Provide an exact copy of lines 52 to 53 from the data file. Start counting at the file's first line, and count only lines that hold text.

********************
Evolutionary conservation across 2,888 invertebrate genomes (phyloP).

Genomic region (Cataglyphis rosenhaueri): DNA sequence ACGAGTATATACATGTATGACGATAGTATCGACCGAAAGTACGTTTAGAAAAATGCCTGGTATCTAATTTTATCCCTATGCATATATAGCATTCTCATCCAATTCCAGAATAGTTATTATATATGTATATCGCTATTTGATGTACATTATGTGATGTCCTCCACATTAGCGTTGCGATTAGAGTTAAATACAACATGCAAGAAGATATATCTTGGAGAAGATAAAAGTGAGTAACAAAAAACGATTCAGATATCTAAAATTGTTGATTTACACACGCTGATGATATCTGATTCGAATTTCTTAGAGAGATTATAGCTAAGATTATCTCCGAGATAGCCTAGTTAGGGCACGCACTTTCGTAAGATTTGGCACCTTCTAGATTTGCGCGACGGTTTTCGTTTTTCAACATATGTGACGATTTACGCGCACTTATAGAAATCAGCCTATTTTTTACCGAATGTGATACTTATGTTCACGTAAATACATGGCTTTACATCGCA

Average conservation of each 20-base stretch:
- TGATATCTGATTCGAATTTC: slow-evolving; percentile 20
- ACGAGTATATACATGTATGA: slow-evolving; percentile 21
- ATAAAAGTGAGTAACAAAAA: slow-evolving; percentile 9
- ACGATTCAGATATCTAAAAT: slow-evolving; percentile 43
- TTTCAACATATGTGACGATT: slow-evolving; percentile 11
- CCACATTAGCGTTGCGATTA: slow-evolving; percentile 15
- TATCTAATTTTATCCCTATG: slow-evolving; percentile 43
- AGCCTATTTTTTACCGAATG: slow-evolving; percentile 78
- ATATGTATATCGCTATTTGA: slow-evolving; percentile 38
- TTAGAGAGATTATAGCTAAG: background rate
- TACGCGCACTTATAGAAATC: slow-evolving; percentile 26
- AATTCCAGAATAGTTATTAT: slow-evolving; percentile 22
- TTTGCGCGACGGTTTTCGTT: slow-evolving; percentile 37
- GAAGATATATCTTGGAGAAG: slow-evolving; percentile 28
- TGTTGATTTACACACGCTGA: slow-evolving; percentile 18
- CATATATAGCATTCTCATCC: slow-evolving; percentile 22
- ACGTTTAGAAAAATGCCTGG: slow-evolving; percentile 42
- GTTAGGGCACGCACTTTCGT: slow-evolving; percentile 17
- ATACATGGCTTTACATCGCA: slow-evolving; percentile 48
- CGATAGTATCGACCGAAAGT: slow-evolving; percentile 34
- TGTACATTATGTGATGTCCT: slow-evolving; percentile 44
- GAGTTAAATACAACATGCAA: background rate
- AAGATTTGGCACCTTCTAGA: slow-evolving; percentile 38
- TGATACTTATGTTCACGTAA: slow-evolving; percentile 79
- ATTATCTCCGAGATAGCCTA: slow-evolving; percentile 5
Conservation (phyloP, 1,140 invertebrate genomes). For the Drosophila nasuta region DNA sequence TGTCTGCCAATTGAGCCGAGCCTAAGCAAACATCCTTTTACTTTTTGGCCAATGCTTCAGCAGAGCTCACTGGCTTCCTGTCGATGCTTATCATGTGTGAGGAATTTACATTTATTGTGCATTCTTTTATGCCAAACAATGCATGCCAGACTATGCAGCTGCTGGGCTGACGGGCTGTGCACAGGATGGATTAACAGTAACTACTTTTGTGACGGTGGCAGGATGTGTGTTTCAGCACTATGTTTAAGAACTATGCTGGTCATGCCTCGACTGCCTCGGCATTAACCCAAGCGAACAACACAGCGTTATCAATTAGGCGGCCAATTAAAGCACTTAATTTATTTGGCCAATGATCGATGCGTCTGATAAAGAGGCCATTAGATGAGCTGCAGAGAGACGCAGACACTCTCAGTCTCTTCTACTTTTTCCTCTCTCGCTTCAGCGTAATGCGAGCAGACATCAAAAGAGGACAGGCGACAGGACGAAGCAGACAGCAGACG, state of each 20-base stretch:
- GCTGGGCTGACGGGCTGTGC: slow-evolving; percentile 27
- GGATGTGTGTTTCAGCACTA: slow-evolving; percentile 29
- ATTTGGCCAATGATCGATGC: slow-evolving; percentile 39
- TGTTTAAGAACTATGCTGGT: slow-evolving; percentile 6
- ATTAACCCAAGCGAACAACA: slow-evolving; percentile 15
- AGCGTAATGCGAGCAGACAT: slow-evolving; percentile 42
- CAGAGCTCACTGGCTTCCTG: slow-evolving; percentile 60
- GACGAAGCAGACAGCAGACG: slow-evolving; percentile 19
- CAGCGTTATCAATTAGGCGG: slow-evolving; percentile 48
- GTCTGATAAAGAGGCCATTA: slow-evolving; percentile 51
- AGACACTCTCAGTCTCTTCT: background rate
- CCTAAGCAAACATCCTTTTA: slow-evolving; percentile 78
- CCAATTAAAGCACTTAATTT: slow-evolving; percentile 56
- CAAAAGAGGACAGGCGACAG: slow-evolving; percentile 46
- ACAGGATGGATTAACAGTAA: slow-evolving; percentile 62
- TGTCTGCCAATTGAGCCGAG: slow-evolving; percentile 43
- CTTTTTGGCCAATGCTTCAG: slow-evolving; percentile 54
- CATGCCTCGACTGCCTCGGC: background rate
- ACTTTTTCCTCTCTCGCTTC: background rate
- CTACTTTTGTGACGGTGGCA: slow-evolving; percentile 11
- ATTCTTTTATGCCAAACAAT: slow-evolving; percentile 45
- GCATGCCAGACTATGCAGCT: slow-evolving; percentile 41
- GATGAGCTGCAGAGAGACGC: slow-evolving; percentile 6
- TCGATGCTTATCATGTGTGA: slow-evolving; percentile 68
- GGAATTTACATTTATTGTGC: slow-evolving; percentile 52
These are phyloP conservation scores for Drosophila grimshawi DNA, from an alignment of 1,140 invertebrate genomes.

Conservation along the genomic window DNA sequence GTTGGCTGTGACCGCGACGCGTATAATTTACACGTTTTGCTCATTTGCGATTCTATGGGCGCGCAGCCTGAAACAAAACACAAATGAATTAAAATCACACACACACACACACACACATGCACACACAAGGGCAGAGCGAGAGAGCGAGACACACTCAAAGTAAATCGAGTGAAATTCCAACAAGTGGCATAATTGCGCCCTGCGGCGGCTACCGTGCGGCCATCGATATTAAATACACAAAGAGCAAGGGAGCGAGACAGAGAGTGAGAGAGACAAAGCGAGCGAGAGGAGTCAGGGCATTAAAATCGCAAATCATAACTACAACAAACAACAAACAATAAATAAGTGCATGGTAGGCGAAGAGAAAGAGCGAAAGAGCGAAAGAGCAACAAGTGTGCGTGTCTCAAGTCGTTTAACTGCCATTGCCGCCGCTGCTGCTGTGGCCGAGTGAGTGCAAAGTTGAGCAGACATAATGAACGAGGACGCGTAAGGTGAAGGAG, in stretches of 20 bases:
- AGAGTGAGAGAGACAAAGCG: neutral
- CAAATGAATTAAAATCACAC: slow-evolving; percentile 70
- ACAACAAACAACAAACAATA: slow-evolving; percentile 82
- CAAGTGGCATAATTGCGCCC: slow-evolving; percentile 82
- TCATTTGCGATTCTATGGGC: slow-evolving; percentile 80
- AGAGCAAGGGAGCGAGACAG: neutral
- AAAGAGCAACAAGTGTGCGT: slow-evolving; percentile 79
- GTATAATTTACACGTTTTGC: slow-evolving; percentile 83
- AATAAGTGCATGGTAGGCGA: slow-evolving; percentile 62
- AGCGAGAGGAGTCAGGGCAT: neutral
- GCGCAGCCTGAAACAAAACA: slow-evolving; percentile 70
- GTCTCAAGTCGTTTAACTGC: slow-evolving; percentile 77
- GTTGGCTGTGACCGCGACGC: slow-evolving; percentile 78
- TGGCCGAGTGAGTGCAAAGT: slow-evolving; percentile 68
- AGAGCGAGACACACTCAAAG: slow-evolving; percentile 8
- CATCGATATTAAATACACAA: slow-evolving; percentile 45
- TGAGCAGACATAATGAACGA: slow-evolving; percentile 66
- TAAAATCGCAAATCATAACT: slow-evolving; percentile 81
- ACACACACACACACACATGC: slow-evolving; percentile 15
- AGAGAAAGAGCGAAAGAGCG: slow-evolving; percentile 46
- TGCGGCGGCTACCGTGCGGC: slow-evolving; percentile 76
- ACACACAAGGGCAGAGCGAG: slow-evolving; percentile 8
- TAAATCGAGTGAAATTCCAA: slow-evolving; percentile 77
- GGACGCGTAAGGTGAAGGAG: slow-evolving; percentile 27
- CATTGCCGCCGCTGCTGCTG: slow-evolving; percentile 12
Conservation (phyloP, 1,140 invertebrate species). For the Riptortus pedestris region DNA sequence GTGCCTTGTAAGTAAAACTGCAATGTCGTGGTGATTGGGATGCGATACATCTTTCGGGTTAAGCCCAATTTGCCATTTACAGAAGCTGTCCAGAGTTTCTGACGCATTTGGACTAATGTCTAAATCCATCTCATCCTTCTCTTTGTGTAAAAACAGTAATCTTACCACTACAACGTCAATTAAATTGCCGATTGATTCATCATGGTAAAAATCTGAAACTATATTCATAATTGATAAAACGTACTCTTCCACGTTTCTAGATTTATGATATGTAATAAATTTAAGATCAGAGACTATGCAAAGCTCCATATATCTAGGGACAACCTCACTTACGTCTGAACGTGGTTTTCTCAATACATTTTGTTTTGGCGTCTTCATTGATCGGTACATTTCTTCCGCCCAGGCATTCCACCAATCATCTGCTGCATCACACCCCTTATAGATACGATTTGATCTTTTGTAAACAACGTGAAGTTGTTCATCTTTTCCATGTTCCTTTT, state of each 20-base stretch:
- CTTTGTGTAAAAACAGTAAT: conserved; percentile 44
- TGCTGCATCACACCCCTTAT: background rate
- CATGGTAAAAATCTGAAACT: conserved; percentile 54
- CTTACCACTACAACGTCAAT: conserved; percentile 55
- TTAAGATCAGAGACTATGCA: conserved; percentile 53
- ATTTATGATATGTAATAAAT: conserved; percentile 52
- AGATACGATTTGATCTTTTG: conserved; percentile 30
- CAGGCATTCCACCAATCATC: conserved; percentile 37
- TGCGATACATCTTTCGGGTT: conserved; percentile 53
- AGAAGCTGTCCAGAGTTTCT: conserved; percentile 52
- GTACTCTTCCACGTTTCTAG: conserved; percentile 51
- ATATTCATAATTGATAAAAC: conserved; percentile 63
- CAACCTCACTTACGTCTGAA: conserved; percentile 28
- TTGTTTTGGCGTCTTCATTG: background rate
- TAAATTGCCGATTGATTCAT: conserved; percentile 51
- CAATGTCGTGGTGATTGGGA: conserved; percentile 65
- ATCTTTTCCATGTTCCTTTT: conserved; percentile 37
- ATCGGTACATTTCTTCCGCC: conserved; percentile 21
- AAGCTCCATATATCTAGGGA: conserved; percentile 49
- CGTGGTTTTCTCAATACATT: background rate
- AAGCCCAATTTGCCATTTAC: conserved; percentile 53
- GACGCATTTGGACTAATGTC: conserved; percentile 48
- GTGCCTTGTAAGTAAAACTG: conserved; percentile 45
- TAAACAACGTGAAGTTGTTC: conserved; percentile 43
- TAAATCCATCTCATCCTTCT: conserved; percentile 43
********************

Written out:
- GATGAGCTGCAGAGAGACGC: slow-evolving; percentile 6
- TCGATGCTTATCATGTGTGA: slow-evolving; percentile 68